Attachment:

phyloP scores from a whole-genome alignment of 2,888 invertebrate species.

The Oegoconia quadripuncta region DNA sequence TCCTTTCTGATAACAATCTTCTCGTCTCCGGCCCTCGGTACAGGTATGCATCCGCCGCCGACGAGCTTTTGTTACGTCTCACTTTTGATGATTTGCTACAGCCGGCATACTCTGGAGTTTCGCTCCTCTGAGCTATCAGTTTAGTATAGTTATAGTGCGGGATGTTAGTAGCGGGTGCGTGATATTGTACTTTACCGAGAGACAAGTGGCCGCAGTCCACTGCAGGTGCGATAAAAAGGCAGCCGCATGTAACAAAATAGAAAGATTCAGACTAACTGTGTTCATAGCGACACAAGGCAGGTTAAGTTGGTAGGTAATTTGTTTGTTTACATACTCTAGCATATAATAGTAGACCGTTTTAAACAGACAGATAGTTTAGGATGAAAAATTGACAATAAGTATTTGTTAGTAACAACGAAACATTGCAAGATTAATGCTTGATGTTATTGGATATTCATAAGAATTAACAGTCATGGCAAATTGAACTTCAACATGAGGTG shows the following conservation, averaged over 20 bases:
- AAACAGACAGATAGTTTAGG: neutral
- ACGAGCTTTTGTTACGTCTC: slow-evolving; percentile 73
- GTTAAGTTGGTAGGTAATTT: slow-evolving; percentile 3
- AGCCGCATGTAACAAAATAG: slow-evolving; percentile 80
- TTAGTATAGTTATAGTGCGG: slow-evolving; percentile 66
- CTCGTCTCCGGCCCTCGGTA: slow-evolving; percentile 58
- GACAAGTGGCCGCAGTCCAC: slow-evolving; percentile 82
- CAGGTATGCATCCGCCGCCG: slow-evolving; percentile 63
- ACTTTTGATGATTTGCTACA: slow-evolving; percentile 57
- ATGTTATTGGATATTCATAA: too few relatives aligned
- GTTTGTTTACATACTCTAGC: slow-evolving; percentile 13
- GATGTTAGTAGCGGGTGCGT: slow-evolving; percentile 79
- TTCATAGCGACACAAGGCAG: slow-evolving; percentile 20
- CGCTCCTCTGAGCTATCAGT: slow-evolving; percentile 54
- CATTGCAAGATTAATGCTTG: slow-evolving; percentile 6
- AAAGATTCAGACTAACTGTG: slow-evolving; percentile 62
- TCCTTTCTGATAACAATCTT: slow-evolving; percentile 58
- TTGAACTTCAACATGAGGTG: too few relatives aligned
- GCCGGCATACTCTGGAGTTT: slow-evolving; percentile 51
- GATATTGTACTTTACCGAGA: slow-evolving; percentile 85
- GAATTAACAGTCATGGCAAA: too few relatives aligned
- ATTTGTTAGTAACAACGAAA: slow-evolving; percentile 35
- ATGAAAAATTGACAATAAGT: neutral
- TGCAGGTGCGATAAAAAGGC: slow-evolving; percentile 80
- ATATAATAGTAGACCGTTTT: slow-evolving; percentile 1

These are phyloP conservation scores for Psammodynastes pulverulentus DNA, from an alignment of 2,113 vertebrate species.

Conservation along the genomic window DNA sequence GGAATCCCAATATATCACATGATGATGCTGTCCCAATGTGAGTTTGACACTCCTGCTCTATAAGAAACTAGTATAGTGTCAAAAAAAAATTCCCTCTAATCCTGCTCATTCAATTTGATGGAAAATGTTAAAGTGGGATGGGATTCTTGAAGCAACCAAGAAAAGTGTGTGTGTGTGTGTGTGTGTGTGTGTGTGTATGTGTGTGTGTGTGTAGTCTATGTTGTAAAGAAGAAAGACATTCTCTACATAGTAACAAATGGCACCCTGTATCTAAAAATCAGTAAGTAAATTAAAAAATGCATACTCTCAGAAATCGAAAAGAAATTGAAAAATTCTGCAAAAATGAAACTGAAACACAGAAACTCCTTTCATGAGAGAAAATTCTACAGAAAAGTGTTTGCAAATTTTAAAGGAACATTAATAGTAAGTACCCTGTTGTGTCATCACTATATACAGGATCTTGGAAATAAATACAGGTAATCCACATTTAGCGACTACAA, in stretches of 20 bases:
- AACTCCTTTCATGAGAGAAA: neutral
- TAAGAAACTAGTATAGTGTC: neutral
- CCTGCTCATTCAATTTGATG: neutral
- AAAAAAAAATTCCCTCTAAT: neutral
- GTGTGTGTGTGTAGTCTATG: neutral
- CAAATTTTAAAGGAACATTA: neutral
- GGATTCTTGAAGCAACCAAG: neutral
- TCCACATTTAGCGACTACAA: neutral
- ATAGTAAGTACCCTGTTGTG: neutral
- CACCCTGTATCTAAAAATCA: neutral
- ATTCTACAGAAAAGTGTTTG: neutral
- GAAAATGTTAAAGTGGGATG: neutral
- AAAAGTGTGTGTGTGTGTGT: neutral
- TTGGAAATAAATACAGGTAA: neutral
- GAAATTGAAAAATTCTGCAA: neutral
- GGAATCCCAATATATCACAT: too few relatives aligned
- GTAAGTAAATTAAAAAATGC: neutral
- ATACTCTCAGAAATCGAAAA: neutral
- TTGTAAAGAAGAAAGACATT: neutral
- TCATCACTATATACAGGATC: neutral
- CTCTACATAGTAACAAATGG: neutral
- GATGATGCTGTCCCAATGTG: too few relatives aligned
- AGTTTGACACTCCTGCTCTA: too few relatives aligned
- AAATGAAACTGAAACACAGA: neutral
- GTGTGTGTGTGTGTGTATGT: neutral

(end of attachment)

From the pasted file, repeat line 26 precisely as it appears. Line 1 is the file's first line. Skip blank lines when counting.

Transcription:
- TGCAGGTGCGATAAAAAGGC: slow-evolving; percentile 80